Anyone who has ever administered an IV, had an IV while in the hospital or watched a television medical drama, knows that sometimes air bubbles can form in IV tubing. While some bubbles are unavoidable, too many can be a serious problem. That is why it is best to try to remove the air bubbles before you insert the IV into the patient. If too many air bubbles flow into the blood stream, the patient will be at risk of developing an embolism. Embolisms can be fatal.
Things You'll Need
Hold the IV tube between your thumb and index finger. Hold the tube above the air bubbles.
Tap at the air bubbles using a flicking motion with the index finger of your other hand.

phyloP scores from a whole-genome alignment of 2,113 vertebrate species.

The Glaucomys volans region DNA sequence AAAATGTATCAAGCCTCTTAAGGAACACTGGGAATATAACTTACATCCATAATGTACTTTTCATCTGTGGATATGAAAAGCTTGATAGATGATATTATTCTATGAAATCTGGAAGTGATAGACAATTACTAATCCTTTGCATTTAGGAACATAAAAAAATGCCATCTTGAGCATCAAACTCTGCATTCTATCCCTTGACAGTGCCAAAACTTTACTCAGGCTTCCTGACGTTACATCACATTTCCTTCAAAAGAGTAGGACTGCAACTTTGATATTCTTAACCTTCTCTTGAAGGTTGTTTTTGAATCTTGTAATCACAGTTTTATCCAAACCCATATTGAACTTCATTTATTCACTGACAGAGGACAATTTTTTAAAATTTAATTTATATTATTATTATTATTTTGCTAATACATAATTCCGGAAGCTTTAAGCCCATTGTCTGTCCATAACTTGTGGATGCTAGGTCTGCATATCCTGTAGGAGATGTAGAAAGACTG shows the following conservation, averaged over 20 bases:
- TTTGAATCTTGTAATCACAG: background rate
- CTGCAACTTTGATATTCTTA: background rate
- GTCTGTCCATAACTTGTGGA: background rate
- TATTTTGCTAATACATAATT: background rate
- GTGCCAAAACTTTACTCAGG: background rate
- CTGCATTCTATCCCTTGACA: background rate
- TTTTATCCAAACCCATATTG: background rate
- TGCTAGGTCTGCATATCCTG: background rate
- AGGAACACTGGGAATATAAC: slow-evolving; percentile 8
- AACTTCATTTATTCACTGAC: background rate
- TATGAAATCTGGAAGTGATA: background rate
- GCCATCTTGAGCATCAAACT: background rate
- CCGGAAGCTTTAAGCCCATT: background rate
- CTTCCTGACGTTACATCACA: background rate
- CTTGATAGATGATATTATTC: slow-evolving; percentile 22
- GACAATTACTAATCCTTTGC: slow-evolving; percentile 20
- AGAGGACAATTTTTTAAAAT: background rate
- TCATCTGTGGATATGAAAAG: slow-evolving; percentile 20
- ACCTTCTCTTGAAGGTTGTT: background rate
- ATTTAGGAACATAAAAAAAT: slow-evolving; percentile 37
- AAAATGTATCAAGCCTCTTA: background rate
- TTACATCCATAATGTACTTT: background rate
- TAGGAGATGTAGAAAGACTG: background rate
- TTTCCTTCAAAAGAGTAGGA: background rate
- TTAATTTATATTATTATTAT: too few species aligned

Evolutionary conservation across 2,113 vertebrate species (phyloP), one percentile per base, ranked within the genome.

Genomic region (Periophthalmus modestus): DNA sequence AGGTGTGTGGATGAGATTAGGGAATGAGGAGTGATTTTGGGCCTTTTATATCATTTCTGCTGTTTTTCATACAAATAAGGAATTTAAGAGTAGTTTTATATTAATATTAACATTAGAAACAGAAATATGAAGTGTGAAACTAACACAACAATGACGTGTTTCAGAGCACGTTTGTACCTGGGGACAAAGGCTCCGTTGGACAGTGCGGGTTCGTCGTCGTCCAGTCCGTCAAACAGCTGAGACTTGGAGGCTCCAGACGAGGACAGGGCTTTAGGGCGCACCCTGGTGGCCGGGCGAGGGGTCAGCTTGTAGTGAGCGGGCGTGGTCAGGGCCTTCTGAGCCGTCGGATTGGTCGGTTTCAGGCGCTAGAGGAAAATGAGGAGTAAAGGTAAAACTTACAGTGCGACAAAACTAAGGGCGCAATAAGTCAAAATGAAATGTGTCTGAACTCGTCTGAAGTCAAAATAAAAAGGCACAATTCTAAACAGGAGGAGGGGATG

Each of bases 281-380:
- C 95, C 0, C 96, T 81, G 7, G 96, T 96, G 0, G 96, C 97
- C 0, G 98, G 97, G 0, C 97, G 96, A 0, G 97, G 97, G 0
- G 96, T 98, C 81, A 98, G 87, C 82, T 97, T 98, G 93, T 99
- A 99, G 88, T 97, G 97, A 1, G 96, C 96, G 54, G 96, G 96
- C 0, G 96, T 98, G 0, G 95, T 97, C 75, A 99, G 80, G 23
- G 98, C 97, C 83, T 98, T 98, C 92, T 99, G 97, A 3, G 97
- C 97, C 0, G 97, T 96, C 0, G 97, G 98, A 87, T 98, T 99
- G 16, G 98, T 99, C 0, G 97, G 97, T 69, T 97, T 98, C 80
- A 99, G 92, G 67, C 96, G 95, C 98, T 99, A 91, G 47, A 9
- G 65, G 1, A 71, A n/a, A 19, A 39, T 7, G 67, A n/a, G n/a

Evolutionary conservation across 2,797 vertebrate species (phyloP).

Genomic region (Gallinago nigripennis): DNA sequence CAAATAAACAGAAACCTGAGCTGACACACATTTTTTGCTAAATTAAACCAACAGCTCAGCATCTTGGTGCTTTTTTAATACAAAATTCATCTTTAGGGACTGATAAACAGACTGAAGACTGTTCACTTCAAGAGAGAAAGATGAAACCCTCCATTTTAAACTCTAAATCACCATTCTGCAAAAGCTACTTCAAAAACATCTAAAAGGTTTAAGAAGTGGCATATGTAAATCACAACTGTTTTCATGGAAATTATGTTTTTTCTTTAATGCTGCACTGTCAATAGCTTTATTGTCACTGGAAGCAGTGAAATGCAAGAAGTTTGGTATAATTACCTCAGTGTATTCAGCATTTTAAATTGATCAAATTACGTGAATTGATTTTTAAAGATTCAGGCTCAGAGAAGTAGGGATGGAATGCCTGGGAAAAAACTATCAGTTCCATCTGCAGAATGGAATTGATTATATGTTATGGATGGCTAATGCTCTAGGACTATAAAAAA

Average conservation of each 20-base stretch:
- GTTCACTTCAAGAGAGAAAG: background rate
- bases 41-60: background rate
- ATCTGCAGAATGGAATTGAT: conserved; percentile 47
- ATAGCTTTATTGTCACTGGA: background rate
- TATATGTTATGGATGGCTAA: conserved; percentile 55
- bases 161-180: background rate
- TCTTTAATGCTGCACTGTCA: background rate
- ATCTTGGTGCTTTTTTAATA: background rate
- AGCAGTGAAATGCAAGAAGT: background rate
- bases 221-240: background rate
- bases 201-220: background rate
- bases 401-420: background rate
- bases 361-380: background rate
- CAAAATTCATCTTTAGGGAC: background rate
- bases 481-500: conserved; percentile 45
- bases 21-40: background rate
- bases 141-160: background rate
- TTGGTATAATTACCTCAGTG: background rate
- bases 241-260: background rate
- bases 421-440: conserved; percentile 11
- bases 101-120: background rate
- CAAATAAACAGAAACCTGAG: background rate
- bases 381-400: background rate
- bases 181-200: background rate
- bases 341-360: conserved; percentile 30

Push your fingers up (the ones that are holding the tube) to help move the bubbles toward the drip chamber.
Wrap the tube around your pencil (two or three times). Start wrapping the tube around the pencil directly below the air bubbles. This will help to push the bubbles up toward the drip chamber.
Tips & Warnings
- You should always wear gloves to protect yourself and your patient from harmful contaminates. Flushing the IV tube before you connect it will help to prevent air bubbles from forming. Tighten the clamp if you see small air bubbles. This will stop more air bubbles from accumulating. The clamp is the circular device that you can move up or down to change the flow coming from the IV.
- Too many air bubbles in an IV can kill your patient.
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